Does the move signal that the government is not buying Google's notion that everything it does is good for everybody? Perhaps. But some of the evidence suggests that Google is laying groundwork that could create monopoly status in at least two, and possibly three, forms of advertising media: Search, mobile and online video.
Google group product manager Paul Feng described the latest FTC action on Google's Public Policy blog:
This week we received what's called a "second request," which means that the FTC is asking for more information so that they can continue to review the deal.
While this means we won't be closing right away, we're confident that the FTC will conclude that the rapidly growing mobile advertising space will remain highly competitive after this deal closes. And we'll be working closely and cooperatively with them as they continue their review.The request came after Jonathan Rosenberg, Google's svp/product management, posted this manifesto on openness:
At Google we believe that open systems win. They lead to more innovation, value, and freedom of choice for consumers, and a vibrant, profitable, and competitive ecosystem for businesses.
... This is counter-intuitive to the traditionally trained MBA who is taught to generate a sustainable competitive advantage by creating a closed system, making it popular, then milking it through the product life cycle.*The essay was scoffed at by some Google watchers, who don't believe that the company is any way "open" about anything important. TechCrunch's Erick Schonfeld said:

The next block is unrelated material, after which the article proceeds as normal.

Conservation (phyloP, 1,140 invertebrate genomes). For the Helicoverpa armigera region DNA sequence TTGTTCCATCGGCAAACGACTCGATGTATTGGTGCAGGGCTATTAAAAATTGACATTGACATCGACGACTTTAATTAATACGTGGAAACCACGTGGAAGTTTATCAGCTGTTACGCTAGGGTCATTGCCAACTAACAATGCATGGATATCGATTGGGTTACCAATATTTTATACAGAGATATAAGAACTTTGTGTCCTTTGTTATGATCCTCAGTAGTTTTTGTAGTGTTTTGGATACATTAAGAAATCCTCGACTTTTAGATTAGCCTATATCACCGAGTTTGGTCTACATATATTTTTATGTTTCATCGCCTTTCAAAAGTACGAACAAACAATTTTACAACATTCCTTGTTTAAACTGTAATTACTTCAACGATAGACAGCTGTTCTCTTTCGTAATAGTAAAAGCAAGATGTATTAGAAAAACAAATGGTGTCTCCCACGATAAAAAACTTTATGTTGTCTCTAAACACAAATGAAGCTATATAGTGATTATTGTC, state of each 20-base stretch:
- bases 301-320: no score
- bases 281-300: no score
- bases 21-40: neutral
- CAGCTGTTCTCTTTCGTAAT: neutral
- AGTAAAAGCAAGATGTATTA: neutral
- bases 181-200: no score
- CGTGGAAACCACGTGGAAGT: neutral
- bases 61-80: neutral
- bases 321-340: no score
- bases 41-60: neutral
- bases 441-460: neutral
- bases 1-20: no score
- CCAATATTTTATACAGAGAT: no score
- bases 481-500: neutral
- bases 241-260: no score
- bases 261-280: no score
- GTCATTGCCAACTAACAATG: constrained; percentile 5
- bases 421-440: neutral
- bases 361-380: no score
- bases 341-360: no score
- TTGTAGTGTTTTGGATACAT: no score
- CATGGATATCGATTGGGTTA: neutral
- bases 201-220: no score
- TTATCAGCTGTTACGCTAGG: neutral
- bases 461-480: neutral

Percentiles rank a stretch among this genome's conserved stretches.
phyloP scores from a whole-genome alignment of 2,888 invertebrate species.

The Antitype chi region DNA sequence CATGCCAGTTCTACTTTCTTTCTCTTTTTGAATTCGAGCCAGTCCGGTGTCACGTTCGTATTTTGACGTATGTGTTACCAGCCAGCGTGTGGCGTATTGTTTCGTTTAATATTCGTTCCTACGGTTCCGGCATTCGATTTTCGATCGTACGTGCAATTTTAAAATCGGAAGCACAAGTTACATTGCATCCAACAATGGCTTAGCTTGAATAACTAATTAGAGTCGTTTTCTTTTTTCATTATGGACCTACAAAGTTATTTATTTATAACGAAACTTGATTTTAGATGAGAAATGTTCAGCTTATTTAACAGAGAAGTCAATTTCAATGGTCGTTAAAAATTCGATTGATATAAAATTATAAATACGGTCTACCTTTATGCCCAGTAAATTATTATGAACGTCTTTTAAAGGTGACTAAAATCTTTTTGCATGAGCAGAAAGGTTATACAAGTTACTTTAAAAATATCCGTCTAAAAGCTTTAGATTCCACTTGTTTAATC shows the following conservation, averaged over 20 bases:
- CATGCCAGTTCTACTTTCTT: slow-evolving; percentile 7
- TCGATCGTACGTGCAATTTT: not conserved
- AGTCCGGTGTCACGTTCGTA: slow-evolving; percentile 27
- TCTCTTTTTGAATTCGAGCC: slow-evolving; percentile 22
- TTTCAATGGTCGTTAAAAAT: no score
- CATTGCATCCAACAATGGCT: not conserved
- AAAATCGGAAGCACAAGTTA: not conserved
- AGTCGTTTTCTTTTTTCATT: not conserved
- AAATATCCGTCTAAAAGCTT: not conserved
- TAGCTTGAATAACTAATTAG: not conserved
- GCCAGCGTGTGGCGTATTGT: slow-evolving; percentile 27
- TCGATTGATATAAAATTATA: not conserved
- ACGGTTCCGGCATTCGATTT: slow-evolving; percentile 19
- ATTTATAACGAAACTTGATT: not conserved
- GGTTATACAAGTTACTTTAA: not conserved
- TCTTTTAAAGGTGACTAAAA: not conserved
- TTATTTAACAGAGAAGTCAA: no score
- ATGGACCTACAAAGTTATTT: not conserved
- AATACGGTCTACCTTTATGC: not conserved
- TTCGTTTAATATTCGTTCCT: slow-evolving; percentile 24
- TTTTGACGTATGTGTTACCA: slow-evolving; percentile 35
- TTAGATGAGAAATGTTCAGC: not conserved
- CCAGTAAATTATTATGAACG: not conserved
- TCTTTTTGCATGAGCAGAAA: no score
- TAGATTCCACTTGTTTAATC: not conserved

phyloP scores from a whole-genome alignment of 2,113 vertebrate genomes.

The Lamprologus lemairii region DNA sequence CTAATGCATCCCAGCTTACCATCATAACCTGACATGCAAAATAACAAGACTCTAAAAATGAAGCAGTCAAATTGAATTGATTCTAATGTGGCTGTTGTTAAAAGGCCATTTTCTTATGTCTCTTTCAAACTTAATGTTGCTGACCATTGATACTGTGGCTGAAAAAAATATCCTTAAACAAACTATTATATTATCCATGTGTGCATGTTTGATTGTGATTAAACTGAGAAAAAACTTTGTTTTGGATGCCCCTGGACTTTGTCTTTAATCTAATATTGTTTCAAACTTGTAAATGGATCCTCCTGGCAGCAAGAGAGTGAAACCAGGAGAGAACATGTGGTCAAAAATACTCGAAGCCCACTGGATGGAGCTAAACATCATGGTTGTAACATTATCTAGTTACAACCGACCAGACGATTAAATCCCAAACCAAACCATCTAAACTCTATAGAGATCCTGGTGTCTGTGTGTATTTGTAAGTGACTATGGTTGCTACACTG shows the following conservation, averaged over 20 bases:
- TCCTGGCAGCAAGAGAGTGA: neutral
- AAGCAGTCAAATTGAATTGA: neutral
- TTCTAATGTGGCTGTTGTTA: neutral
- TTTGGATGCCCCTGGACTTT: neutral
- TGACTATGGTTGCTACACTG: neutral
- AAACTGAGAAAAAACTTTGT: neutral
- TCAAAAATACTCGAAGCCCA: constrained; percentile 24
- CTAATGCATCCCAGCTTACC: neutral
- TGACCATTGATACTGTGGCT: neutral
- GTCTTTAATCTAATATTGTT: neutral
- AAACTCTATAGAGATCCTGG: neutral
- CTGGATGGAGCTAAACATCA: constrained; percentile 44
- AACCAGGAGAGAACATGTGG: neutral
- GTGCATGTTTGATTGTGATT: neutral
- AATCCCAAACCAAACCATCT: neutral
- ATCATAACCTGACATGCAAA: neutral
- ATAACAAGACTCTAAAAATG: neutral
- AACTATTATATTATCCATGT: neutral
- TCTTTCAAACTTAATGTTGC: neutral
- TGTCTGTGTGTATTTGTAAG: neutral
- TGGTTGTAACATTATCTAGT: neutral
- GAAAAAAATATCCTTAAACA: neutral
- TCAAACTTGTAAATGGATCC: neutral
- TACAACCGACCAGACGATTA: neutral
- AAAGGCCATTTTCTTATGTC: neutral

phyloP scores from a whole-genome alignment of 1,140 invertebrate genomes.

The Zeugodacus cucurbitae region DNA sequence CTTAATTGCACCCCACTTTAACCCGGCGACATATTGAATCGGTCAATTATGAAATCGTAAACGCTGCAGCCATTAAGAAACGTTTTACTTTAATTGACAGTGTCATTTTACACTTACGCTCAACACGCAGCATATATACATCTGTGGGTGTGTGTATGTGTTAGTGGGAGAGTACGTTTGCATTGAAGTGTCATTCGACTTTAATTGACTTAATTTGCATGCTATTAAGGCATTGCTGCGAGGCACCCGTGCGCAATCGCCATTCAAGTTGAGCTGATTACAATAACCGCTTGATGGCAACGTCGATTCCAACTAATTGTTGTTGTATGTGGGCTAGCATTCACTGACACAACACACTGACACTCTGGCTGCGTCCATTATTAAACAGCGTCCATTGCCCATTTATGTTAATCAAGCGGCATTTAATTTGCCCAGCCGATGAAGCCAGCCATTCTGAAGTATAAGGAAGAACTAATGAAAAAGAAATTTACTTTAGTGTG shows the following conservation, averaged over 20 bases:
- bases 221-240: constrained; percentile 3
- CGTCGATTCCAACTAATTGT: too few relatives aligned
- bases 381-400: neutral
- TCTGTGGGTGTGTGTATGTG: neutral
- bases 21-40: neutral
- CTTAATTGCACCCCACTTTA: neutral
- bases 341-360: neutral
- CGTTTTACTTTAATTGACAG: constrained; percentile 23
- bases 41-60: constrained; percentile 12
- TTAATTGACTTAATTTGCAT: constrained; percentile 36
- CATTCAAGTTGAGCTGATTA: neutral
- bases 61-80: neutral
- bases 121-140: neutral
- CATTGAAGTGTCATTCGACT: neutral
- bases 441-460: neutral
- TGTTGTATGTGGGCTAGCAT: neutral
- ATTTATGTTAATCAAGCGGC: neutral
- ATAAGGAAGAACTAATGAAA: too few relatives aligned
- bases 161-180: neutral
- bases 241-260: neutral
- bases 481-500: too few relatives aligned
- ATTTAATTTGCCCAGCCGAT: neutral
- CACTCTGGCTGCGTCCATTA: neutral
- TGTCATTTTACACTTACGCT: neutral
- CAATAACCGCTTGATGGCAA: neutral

Its advertising system is a black box. You also never hear any talk coming out of Google about opening up the search algorithms that drive all of those advertising revenues. In contrast, Google has no problem championing open standards in industries that it is hoping to disrupt (by commoditizing existing business models with open standards, and making money with advertising instead).(My colleague Erik Sherman broadly agrees.)
In terms of advertising, here's how "open" Google is on the single most important factor for web site owners who use Google's AdSense program -- revenues:
Although we do not disclose the revenue share for Google AdSense, our goal is to enable you to make as much as or more than you could with other advertising networks.That's right: Google expects people to sign an AdSense contract that doesn't say how Google and the web host will split the money. It's up to Google. The company can keep or give whatever it wants.
This is important because AdSense (for web site owners) and AdWords (for advertisers) are probably the dominant ad media on the web. They're certainly the most widely used. The IAB reported half way through the year that 47 percent of web ad dollars were spent on search. Google dominates searches. (Remember the last time you used Bing or Yahoo? Me neither.) Thus Google controls the lion's share of search and web advertising -- and yet declines to tell any of its business partners how it pays them.
Put that nascent dominance together with Google's new Google Phone and the Android operating system and you can easily see how the company could leverage itself into the dominant provider of ads on web sites, search engines, and mobile phones. Its fourth area of strength is serving ads alongside web video via YouTube, the dominant provider of video media on the web.
The WSJ notes that the AdMob probe is the third FTC inquiry into Google's activities.
The Justice Department is [also] reviewing a class-action settlement Google struck in 2008 with authors and publishers to resolve a copyright dispute over its book-scanning project.
Earlier this year, Google Chief Executive Eric Schmidt resigned from Apple Inc.'s board amid an FTC investigation into whether it was anticompetitive for him to serve on the boards of Google and Apple, which are growing rivals.Here's a thought experiment: How big would Google have to become before, as a matter of law, it should be broken into separate companies by the FTC and the Department of Justice?
*Note to MBA competitive advantage geeks: Rosenberg is comparing apples and oranges here. Openness might indeed be better for consumers, as he says. However, the purpose of locking in consumers through technical barriers to switching and entry is to generate excess profits, not to make consumers happy.